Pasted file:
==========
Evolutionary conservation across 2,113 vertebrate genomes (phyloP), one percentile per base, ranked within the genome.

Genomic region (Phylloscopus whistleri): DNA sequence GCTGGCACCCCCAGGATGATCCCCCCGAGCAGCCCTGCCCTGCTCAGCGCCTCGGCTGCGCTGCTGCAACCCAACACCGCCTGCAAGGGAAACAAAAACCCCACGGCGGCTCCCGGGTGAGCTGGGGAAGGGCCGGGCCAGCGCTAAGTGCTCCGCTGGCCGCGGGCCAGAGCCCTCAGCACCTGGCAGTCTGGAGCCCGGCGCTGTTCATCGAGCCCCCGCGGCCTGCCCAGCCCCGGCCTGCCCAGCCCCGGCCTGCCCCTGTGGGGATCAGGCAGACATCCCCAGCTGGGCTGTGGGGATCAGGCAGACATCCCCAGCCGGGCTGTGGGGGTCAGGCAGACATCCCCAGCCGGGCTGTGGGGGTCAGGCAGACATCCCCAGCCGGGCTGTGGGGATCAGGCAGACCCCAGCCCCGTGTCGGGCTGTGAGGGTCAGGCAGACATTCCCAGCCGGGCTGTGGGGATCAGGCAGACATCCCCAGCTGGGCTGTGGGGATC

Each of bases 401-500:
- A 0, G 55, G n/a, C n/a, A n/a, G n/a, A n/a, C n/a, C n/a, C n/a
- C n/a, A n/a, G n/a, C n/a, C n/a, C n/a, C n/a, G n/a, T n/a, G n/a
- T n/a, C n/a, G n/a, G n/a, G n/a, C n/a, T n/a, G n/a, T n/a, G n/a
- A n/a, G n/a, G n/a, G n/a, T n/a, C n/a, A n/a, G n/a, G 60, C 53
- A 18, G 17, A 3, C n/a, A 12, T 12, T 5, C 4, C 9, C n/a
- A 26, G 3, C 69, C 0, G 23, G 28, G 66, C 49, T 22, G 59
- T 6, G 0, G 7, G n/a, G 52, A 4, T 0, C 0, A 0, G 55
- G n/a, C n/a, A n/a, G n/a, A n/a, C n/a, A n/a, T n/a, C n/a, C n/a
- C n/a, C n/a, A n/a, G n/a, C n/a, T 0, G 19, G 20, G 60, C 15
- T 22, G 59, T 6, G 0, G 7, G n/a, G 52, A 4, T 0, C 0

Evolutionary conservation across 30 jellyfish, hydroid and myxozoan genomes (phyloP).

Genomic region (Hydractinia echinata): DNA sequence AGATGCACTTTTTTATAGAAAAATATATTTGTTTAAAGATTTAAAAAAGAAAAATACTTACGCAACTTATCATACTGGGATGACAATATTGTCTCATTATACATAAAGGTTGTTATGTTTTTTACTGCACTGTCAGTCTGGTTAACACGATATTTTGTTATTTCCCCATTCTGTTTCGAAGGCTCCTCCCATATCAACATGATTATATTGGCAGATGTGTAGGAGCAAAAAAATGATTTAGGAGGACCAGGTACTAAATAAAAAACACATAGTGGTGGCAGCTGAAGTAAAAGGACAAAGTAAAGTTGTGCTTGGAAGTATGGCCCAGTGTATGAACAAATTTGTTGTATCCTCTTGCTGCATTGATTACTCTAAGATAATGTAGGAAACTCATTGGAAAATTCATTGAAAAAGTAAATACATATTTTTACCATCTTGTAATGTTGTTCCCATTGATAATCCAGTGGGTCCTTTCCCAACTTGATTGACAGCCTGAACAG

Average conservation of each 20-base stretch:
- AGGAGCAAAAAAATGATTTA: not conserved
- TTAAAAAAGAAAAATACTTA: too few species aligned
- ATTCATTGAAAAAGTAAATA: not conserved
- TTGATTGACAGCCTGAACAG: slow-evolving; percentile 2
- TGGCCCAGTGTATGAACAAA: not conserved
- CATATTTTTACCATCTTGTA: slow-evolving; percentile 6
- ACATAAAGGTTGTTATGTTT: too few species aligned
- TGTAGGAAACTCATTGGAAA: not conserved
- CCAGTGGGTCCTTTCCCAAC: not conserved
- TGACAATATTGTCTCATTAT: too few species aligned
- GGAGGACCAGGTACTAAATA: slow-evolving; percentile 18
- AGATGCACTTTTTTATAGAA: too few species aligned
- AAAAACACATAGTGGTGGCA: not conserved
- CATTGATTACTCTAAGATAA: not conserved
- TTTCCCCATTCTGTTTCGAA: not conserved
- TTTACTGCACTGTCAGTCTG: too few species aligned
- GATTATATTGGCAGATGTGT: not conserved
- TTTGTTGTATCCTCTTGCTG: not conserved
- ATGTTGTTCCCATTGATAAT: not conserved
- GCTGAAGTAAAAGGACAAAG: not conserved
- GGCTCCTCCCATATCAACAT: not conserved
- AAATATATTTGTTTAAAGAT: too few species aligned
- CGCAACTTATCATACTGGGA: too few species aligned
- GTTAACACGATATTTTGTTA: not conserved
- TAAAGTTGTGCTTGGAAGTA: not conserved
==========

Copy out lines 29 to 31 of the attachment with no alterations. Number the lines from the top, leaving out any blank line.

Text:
- AAAAACACATAGTGGTGGCA: not conserved
- CATTGATTACTCTAAGATAA: not conserved
- TTTCCCCATTCTGTTTCGAA: not conserved